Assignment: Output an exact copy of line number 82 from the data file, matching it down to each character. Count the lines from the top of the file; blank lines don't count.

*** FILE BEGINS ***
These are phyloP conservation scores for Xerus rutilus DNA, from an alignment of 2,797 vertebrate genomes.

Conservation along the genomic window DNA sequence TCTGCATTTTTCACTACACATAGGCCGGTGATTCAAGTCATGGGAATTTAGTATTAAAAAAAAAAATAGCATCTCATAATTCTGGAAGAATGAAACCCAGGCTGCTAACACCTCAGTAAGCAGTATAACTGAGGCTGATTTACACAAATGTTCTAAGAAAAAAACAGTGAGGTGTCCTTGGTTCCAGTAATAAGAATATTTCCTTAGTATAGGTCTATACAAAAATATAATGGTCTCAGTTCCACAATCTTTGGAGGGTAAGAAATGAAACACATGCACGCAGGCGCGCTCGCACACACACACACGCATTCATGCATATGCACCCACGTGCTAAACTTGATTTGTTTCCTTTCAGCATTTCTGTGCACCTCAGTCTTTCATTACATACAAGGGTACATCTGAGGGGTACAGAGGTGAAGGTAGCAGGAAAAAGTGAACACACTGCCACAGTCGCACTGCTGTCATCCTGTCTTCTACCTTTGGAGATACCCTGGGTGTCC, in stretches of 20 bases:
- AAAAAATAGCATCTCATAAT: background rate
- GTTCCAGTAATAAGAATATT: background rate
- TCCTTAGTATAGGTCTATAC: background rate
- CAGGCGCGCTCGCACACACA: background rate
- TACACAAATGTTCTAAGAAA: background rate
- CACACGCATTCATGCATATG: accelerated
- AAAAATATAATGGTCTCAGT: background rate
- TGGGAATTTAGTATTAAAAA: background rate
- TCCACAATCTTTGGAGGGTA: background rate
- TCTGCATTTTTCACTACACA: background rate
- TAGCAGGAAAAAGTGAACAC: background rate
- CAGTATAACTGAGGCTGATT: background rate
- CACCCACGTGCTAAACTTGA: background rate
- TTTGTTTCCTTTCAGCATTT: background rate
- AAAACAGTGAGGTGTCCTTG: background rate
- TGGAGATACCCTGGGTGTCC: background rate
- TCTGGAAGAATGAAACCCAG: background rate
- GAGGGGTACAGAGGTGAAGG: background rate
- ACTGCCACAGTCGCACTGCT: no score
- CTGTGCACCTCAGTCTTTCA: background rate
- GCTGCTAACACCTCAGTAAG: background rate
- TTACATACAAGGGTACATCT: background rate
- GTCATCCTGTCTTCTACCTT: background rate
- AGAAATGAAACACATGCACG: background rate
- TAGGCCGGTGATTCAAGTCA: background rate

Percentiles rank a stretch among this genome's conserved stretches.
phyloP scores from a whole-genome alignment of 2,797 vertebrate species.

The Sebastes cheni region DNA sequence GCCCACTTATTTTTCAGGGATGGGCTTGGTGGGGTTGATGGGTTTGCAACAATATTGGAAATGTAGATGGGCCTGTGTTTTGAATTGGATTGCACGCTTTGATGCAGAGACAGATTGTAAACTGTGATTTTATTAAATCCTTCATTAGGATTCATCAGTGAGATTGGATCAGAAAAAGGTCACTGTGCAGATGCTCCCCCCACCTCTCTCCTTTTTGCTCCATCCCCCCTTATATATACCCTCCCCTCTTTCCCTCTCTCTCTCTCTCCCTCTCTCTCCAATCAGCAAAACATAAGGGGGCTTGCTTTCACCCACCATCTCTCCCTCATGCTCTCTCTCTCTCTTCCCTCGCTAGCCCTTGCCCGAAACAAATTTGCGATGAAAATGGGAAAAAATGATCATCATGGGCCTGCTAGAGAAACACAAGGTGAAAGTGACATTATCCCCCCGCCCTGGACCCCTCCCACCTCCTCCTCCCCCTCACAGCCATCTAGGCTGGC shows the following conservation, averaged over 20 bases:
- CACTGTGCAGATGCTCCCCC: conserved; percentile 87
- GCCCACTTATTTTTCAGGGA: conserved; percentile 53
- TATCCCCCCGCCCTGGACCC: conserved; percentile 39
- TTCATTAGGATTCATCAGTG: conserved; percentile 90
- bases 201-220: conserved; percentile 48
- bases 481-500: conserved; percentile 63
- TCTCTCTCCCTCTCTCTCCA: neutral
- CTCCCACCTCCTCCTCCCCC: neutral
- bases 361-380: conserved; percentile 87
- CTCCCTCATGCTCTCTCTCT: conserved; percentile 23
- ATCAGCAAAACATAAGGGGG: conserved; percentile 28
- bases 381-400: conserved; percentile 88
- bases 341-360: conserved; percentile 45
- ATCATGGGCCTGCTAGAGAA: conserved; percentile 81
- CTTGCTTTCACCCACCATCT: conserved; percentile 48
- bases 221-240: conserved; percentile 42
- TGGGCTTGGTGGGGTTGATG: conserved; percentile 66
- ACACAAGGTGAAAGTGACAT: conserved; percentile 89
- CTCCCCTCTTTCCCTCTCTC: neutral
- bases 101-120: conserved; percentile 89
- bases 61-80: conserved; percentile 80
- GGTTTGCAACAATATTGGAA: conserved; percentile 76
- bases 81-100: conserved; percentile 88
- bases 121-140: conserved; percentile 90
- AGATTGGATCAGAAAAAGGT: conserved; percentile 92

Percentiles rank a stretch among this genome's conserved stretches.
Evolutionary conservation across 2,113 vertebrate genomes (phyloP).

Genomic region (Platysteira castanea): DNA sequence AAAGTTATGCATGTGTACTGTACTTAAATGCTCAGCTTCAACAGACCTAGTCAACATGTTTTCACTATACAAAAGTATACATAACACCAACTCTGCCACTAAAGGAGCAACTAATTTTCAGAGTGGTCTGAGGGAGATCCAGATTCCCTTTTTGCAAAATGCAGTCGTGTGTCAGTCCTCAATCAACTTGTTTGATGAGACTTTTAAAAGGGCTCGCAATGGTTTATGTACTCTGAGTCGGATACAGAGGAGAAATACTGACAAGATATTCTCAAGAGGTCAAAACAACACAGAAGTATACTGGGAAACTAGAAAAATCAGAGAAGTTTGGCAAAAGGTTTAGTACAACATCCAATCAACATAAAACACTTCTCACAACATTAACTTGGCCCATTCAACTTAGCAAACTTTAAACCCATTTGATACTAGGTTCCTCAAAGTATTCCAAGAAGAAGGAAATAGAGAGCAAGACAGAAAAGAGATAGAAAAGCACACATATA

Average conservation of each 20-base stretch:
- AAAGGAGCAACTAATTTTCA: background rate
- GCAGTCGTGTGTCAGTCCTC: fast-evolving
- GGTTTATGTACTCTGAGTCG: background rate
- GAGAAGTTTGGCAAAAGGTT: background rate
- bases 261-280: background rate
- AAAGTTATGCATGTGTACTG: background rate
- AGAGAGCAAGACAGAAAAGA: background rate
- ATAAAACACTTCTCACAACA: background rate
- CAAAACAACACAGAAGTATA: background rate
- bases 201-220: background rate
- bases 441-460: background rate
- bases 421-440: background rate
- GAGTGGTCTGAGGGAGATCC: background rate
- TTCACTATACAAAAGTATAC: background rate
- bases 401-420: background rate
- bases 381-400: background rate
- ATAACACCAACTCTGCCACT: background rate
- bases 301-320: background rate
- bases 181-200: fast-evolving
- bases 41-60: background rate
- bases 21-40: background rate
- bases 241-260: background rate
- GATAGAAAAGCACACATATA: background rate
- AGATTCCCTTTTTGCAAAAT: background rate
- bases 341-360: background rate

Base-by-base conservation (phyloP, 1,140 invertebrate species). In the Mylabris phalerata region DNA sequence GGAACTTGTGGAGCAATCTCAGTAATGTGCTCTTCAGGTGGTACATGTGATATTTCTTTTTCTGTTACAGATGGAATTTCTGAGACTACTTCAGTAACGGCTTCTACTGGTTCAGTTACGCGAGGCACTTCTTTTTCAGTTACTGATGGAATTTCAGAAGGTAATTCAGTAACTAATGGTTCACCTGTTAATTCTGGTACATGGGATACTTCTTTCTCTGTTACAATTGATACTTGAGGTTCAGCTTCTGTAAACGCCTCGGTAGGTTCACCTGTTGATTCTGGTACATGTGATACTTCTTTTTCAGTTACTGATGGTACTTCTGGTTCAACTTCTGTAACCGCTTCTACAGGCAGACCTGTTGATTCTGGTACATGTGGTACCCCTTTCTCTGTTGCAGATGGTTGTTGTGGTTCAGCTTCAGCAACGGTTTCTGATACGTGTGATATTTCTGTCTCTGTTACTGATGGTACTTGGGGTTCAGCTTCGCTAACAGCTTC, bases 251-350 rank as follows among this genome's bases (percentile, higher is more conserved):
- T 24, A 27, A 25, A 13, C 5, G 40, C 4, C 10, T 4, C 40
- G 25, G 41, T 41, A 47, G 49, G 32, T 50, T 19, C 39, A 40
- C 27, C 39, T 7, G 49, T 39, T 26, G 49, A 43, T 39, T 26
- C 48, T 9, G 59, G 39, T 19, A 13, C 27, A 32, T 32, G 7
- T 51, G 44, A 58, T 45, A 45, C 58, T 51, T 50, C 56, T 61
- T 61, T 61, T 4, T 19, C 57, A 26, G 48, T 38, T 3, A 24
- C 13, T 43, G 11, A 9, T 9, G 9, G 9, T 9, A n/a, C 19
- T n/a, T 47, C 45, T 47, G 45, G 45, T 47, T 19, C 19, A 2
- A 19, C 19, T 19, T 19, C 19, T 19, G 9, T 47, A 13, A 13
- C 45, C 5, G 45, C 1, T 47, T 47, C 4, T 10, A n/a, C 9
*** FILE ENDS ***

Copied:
- GATAGAAAAGCACACATATA: background rate